A young man is accidentally sent 30 years into the past in a time-traveling DeLorean invented by his friend, Dr. Emmett Brown, and must make sure his high-school-age parents unite in order to save his own existence.
Michael J. Fox,
When their relationship turns sour, a couple undergoes a procedure to have each other erased from their memories. But it is only through the process of loss that they discover what they had to begin with.
In a distant, but not so unrealistic, future where mankind has abandoned earth because it has become covered with trash from products sold by the powerful multi-national Buy N Large corporation, WALL-E, a garbage collecting robot has been left to clean up the mess. Mesmerized with trinkets of Earth's history and show tunes, WALL-E is alone on Earth except for a sprightly pet cockroach. One day, EVE, a sleek (and dangerous) reconnaissance robot, is sent to Earth to find proof that life is once again sustainable. WALL-E falls in love with EVE. WALL-E rescues EVE from a dust storm and shows her a living plant he found amongst the rubble. Consistent with her "directive", EVE takes the plant and automatically enters a deactivated state except for a blinking green beacon. WALL-E, doesn't understand what has happened to his new friend, but, true to his love, he protects her from wind, rain, and lightning, even as she is unresponsive. One day a massive ship comes to reclaim EVE, but WALL-E, ... Written by
The actual year the movie takes place is not specifically mentioned in the movie itself, but in the animated short movie BURN-E (2008) (about another robot and takes place at the same time as the events of this movie) which was included as a DVD extra, it mentions that this movie takes place in A.D. 2805. See more »
The satellites over Earth appear to be standing still when the scout ship smashes through them (if they were moving at orbital speeds, such impact would have vaporized both them and the ship). However, standing satellites would fall down to Earth in a matter of minutes. But even if they were moving properly, such low orbits would've decayed in a matter of decades (let alone 700 years) due to atmospheric friction, solar wind, and interaction between satellites themselves. The only explanation is that all the satellites constantly support their positions with engines, but they appear to be defunct, and it's not likely that so many of them could still operate after 700 years. See more »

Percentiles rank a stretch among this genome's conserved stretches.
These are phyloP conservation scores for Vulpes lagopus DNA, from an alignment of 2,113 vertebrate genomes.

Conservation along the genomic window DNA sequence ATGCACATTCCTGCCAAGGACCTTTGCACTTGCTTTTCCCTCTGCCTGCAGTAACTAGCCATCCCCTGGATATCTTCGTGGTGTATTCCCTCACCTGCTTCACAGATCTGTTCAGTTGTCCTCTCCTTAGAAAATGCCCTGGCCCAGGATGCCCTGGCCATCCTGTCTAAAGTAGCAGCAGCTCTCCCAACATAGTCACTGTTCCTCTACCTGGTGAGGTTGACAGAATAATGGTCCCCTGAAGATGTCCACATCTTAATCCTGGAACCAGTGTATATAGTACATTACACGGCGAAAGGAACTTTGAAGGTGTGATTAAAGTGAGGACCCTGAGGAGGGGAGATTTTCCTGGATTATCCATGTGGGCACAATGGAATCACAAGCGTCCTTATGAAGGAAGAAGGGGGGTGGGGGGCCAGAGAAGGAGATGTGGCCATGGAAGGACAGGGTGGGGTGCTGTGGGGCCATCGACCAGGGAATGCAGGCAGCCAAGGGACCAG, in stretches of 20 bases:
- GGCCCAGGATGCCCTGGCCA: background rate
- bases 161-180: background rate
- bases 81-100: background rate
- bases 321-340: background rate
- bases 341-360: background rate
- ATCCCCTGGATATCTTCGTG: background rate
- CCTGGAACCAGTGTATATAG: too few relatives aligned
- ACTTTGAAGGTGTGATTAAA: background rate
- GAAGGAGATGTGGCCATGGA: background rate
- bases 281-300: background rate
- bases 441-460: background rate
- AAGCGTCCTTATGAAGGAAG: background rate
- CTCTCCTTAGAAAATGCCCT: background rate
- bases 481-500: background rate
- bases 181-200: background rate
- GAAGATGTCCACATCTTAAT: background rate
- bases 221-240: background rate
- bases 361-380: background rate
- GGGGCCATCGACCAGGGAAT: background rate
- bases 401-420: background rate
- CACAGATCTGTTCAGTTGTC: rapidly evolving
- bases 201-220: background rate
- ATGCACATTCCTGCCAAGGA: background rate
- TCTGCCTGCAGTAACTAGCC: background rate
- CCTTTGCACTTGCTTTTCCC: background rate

Voice in commercial:
Too much garbage in your face? There's plenty of space out in space! BnL StarLiners leaving each day. We'll clean up the mess while you're away.
See more »
The end credits features a "mosaic" of a family of turtles (and an orange clown fish), a reference to Andrew Stanton's earlier film, Finding Nemo. See more »
I just returned from an advanced benefit screening of WALL*E, and I want to be careful not to spill too much regarding the movie. I had the added privilege of watching the film at Pixar, which in and of itself, was amazing.
This picture is not a cartoon; it is a film. In fact, it even has the LOOK of film. One of my complaints of more recent 3-D/CG animated films (not from Pixar) is that they all seem to look the same... clean lines, crisp colors, and very "virtual", for lack of a better term. WALL*E transcends the typical look of CG animation, and has a true to life "grit." The creators at Pixar are true artists, and are indeed masters of their craft. Not only are they masters of the technology, they are masters of telling a story. WALL*E is no exception.
The best way to describe the film is as a science fiction, comedy, dramatic love story. WALL*E, as a character, has dimension, personality, and heart... pretty impressive given that he is essentially a trash compactor. It is true that there is little dialogue in this feature, but I personally did not feel it detracted from the story at all.
WALL*E is very much a different Pixar film from it's previous features. I will be curious to see how it is received by others, but in my opinion, I think Pixar has stayed true to itself, demonstrating a commitment to telling great stories and pushing the edge of technology to leave your jaw dropping! My most sincere compliments to Andrew Stanton, Jim Morris, John Lasseter, Ben Burtt, and all the creative forces at Pixar. Can't wait to see what the future brings...
731 of 897 people found this review helpful.
Was this review helpful to you?